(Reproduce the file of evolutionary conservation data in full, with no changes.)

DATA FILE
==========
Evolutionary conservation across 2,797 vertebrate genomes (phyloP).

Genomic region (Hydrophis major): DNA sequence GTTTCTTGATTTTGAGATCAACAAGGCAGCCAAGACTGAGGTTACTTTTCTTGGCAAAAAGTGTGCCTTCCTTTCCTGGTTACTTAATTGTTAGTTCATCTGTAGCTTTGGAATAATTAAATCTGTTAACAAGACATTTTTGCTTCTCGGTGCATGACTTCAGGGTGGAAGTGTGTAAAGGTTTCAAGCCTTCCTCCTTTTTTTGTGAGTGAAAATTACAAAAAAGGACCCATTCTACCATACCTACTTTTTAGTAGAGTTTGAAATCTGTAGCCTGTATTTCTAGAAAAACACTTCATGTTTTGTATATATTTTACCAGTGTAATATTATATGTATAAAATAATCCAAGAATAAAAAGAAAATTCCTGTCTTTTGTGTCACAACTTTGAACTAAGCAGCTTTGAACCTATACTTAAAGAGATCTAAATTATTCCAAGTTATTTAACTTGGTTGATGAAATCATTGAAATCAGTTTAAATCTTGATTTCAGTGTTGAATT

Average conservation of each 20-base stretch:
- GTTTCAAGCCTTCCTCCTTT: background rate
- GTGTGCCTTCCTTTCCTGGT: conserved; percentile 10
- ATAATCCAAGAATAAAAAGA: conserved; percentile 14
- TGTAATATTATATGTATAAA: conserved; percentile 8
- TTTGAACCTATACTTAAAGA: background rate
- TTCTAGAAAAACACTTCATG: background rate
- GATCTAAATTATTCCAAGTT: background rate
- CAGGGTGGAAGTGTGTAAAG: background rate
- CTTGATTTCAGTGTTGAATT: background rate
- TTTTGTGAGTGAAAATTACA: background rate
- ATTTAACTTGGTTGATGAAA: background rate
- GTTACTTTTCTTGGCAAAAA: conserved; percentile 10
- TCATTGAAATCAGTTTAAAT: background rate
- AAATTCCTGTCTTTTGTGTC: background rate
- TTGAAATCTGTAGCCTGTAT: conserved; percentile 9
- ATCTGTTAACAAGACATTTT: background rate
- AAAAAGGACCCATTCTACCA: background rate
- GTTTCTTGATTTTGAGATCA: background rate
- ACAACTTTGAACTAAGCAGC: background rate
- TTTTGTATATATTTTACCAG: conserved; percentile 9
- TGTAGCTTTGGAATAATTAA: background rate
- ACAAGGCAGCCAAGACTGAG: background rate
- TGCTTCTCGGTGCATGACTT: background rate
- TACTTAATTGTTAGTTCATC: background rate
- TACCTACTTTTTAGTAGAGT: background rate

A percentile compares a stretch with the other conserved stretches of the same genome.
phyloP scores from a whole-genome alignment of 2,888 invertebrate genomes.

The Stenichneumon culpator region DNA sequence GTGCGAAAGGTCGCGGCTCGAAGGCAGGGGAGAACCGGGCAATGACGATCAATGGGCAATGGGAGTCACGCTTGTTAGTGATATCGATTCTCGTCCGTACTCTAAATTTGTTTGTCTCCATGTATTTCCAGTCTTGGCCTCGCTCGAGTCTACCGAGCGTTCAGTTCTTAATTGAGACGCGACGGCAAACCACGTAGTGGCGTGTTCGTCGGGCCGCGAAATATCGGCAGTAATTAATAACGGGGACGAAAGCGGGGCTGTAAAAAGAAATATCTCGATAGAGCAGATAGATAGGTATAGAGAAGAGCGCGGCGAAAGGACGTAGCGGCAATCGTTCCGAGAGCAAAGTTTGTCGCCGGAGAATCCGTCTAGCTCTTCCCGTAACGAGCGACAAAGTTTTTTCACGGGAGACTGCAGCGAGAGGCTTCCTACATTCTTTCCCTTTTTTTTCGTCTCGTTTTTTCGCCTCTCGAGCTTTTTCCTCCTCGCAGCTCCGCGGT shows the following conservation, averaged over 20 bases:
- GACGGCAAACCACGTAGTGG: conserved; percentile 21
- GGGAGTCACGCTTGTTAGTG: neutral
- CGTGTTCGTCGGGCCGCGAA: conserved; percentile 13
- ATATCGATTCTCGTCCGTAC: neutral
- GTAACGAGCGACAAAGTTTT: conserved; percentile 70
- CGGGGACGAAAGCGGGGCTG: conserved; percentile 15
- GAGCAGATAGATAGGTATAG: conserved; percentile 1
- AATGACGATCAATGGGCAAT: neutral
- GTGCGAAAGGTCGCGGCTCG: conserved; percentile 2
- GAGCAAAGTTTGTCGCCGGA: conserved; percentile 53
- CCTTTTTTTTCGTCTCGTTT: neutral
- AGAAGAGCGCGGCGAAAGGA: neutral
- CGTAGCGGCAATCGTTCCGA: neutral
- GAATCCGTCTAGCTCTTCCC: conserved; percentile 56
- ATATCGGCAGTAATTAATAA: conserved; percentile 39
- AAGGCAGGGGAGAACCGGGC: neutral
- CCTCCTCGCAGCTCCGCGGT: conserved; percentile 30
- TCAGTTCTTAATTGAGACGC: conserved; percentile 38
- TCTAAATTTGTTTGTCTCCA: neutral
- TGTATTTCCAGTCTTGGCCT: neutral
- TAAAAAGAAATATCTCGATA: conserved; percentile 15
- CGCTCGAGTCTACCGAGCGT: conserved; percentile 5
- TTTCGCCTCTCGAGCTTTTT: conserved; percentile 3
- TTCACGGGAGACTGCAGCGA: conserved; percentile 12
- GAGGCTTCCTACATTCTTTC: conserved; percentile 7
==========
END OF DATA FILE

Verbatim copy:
Evolutionary conservation across 2,797 vertebrate genomes (phyloP).

Genomic region (Hydrophis major): DNA sequence GTTTCTTGATTTTGAGATCAACAAGGCAGCCAAGACTGAGGTTACTTTTCTTGGCAAAAAGTGTGCCTTCCTTTCCTGGTTACTTAATTGTTAGTTCATCTGTAGCTTTGGAATAATTAAATCTGTTAACAAGACATTTTTGCTTCTCGGTGCATGACTTCAGGGTGGAAGTGTGTAAAGGTTTCAAGCCTTCCTCCTTTTTTTGTGAGTGAAAATTACAAAAAAGGACCCATTCTACCATACCTACTTTTTAGTAGAGTTTGAAATCTGTAGCCTGTATTTCTAGAAAAACACTTCATGTTTTGTATATATTTTACCAGTGTAATATTATATGTATAAAATAATCCAAGAATAAAAAGAAAATTCCTGTCTTTTGTGTCACAACTTTGAACTAAGCAGCTTTGAACCTATACTTAAAGAGATCTAAATTATTCCAAGTTATTTAACTTGGTTGATGAAATCATTGAAATCAGTTTAAATCTTGATTTCAGTGTTGAATT

Average conservation of each 20-base stretch:
- GTTTCAAGCCTTCCTCCTTT: background rate
- GTGTGCCTTCCTTTCCTGGT: conserved; percentile 10
- ATAATCCAAGAATAAAAAGA: conserved; percentile 14
- TGTAATATTATATGTATAAA: conserved; percentile 8
- TTTGAACCTATACTTAAAGA: background rate
- TTCTAGAAAAACACTTCATG: background rate
- GATCTAAATTATTCCAAGTT: background rate
- CAGGGTGGAAGTGTGTAAAG: background rate
- CTTGATTTCAGTGTTGAATT: background rate
- TTTTGTGAGTGAAAATTACA: background rate
- ATTTAACTTGGTTGATGAAA: background rate
- GTTACTTTTCTTGGCAAAAA: conserved; percentile 10
- TCATTGAAATCAGTTTAAAT: background rate
- AAATTCCTGTCTTTTGTGTC: background rate
- TTGAAATCTGTAGCCTGTAT: conserved; percentile 9
- ATCTGTTAACAAGACATTTT: background rate
- AAAAAGGACCCATTCTACCA: background rate
- GTTTCTTGATTTTGAGATCA: background rate
- ACAACTTTGAACTAAGCAGC: background rate
- TTTTGTATATATTTTACCAG: conserved; percentile 9
- TGTAGCTTTGGAATAATTAA: background rate
- ACAAGGCAGCCAAGACTGAG: background rate
- TGCTTCTCGGTGCATGACTT: background rate
- TACTTAATTGTTAGTTCATC: background rate
- TACCTACTTTTTAGTAGAGT: background rate

A percentile compares a stretch with the other conserved stretches of the same genome.
phyloP scores from a whole-genome alignment of 2,888 invertebrate genomes.

The Stenichneumon culpator region DNA sequence GTGCGAAAGGTCGCGGCTCGAAGGCAGGGGAGAACCGGGCAATGACGATCAATGGGCAATGGGAGTCACGCTTGTTAGTGATATCGATTCTCGTCCGTACTCTAAATTTGTTTGTCTCCATGTATTTCCAGTCTTGGCCTCGCTCGAGTCTACCGAGCGTTCAGTTCTTAATTGAGACGCGACGGCAAACCACGTAGTGGCGTGTTCGTCGGGCCGCGAAATATCGGCAGTAATTAATAACGGGGACGAAAGCGGGGCTGTAAAAAGAAATATCTCGATAGAGCAGATAGATAGGTATAGAGAAGAGCGCGGCGAAAGGACGTAGCGGCAATCGTTCCGAGAGCAAAGTTTGTCGCCGGAGAATCCGTCTAGCTCTTCCCGTAACGAGCGACAAAGTTTTTTCACGGGAGACTGCAGCGAGAGGCTTCCTACATTCTTTCCCTTTTTTTTCGTCTCGTTTTTTCGCCTCTCGAGCTTTTTCCTCCTCGCAGCTCCGCGGT shows the following conservation, averaged over 20 bases:
- GACGGCAAACCACGTAGTGG: conserved; percentile 21
- GGGAGTCACGCTTGTTAGTG: neutral
- CGTGTTCGTCGGGCCGCGAA: conserved; percentile 13
- ATATCGATTCTCGTCCGTAC: neutral
- GTAACGAGCGACAAAGTTTT: conserved; percentile 70
- CGGGGACGAAAGCGGGGCTG: conserved; percentile 15
- GAGCAGATAGATAGGTATAG: conserved; percentile 1
- AATGACGATCAATGGGCAAT: neutral
- GTGCGAAAGGTCGCGGCTCG: conserved; percentile 2
- GAGCAAAGTTTGTCGCCGGA: conserved; percentile 53
- CCTTTTTTTTCGTCTCGTTT: neutral
- AGAAGAGCGCGGCGAAAGGA: neutral
- CGTAGCGGCAATCGTTCCGA: neutral
- GAATCCGTCTAGCTCTTCCC: conserved; percentile 56
- ATATCGGCAGTAATTAATAA: conserved; percentile 39
- AAGGCAGGGGAGAACCGGGC: neutral
- CCTCCTCGCAGCTCCGCGGT: conserved; percentile 30
- TCAGTTCTTAATTGAGACGC: conserved; percentile 38
- TCTAAATTTGTTTGTCTCCA: neutral
- TGTATTTCCAGTCTTGGCCT: neutral
- TAAAAAGAAATATCTCGATA: conserved; percentile 15
- CGCTCGAGTCTACCGAGCGT: conserved; percentile 5
- TTTCGCCTCTCGAGCTTTTT: conserved; percentile 3
- TTCACGGGAGACTGCAGCGA: conserved; percentile 12
- GAGGCTTCCTACATTCTTTC: conserved; percentile 7